TSC received a grant from the Walton Family Foundation to convene organizations across commodity supply chains in order to gain transparency into the sustainability attributes used to reduce environmental and social impacts when purchasing commodities. Below you will see the findings from the case studies conducted with 14 companies including BASF, Bayer, Bunge, Campbell’s, Cargill, Dean Foods, Kellogg’s, Monsanto, Organic Valley, PepsiCo, Pharmavite, Post Consumer Brands, Syngenta, and Unilever.
What are the most important sustainability issues around commodities for your company?
What is your procurement/buying process for commodities?
- Ingredient certification
- Supplier compliance with code of conduct
- Grower participation in farm-level sustainability initiatives
- Metrics tools/projects (e.g., Cool Farm Tool, Field to Market) or other digital platforms.
- Other approaches include: Farm or field visits, precision ag technologies, commodity suppliers
- Data confidentiality and security
- Incompatible data collection and reporting systems
- Variable access to/use of modern technology (e.g., Internet)
- Continued market access
- Sustainability marketing
CODES OF CONDUCT ANALYSIS
Across the 19 supplier codes of conduct evaluated, the top sustainability topics addressed include legal compliance (18 codes), worker health and safety (17 codes), business integrity and ethics (17 codes), child and forced labor (16 codes), discrimination and harassment (15 codes), freedom of association and collective bargaining (15 codes), and working hours (15 codes). Sustainability topics with the least focus include nutrient management (1 code), pest management (1 code), biodiversity (2 codes), and migrant labor (2 codes). The only common issue addressed by each of the six ag retailer’s supplier code of conduct is discrimination and harassment. For the three commodity suppliers, legal compliance is the only common issue addressed. Among the food/CPG companies, two issues – business integrity and ethics and legal compliance – are addressed by all seven companies. In contrast, each of the three animal processors cover multiple common issues in their supplier codes of conduct: child and forced labor, worker health and safety, information security, and legal compliance.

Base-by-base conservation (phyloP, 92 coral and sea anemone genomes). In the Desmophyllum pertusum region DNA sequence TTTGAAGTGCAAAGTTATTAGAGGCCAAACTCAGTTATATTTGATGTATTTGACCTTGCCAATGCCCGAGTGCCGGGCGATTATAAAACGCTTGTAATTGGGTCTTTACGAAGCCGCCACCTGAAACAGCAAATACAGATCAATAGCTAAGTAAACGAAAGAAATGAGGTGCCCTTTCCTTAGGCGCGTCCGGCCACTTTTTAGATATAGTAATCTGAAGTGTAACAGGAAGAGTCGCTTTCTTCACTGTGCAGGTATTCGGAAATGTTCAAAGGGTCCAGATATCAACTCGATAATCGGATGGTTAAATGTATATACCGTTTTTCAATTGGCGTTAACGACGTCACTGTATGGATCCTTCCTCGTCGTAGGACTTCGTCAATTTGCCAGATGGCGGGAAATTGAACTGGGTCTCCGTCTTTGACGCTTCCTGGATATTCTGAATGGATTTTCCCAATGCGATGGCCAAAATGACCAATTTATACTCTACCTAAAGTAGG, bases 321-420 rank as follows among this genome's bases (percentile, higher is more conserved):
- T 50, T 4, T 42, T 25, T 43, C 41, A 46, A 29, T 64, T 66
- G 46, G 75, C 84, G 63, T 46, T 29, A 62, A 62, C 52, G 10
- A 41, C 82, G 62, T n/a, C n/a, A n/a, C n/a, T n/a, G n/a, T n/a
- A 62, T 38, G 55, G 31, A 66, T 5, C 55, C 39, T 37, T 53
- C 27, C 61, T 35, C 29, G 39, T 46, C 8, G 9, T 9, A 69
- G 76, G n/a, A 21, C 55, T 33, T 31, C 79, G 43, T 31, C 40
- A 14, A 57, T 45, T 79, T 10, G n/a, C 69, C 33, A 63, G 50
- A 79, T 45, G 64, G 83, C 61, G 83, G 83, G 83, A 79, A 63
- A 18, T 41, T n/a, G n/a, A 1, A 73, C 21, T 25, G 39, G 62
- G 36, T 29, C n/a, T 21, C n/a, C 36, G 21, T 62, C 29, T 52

I found the insights into the entire food value chain extremely interesting, and it helped me gain a better understanding of how companies view sustainability and their code of conduct at all points in the food continuum. It helped me quickly uncover places of commonality and potential partnership around sustainability projects and efforts in the future, focusing on where Monsanto aligns with other food stakeholders at all levels. Finally, I was able to provide the report to our team working on our 2017 code of conduct and sustainability report. This helped provide additional information to them on areas where we could better align our own pledges and codes, as well as mirror our partners in the food world.
By interviewing and working with stakeholders along commodity supply chains, TSC was able to produce a comprehensive framework, “Case Studies and a Framework for Addressing Sustainability in Supplier Codes of Conduct”, that identifies how companies procure commodities, which sustainability topics should be covered in codes of conduct, and what resources are available to support growers and suppliers to meet sustainability requirements in corporate codes of conduct. This report can be used by companies creating new codes of conduct or companies looking to revise and improve their existing requirements by strengthening sustainability signals to suppliers.